|Composite - Level||53.4||53.3||52.0|
|Services - Level||54.1||54.1||52.8|
There were only minor revisions to the flash PMI data for June with the service sector PMI unchanged at 54.1, up from a final 52.8 in May, and the key composite output index shaded just a tick to 53.3, still up 1.3 points from its previous final reading.
Service sector activity expanded at its fastest rate in some forty-six months reflecting faster growth of new business and another rise in backlogs. Employment increased for a fourth consecutive month and, while only modest, still registered its strongest pace in more than three years. Business expectations climbed to their highest level since March 2012.
Input costs were up but not enough to prevent the inflation rate easing from the previous month and was anyway only modest overall. More importantly, service provider charges declined for a thirty-ninth successive month and at much the same solid pace as seen in May.
There is little fresh information in today's report which suggests a respectable conclusion by the French economy to the second quarter. However, real GDP growth over the period still looks unlikely to match the first quarter's 0.6 percent quarterly rate and deflation risks are still an issue.
The Composite PMI is produced by Markit and is based on original survey data collected from a representative panel of over 700 companies based in the French private sector economy. The final France Composite PMI follows on from the flash estimate which is released a week earlier and is typically based on at least 75 percent of total PMI survey responses each month.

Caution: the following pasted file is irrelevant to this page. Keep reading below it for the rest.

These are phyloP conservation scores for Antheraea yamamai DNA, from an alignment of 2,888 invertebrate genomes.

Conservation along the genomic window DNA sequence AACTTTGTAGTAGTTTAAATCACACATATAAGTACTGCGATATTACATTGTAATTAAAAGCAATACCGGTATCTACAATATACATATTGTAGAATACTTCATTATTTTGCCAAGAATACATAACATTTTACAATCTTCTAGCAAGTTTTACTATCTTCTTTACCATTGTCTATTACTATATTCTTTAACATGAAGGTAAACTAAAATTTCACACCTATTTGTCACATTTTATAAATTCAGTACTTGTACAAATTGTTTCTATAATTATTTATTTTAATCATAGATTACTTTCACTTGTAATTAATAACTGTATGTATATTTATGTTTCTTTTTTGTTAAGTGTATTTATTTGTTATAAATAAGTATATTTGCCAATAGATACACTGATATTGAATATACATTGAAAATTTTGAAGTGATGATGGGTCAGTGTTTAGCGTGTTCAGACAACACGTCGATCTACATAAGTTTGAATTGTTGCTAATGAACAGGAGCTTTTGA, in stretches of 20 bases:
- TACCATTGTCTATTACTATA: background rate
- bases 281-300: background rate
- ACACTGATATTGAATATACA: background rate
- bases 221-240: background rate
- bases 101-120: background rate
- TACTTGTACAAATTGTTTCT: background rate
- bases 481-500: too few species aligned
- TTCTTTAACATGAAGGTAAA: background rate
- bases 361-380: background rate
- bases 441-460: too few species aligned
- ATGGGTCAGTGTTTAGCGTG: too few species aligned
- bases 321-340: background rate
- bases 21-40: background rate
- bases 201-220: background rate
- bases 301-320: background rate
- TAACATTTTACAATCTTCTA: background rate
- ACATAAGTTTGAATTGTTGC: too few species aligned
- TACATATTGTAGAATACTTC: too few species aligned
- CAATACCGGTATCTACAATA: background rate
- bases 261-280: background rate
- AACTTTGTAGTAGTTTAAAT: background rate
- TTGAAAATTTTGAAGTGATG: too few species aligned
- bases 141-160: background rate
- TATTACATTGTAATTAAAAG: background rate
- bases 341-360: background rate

The Services PMI is produced by Markit and is based on original survey data collected from a representative panel of over 300 companies based in the French service sector. The final France Services PMI follows on from the flash estimate which is released a week earlier and is typically based on at least 75 percent of total PMI survey responses each month.
Investors need to keep their fingers on the pulse of the economy because it dictates how various types of investments will perform. By tracking economic data such as the purchasing managers' manufacturing indexes, investors will know what the economic backdrop is for the various markets. The stock market likes to see healthy economic growth because that translates to higher corporate profits. The bond market prefers less rapid growth and is extremely sensitive to whether the economy is growing too quickly and causing potential inflationary pressures.
Register for regular updates here and manage your email preferences.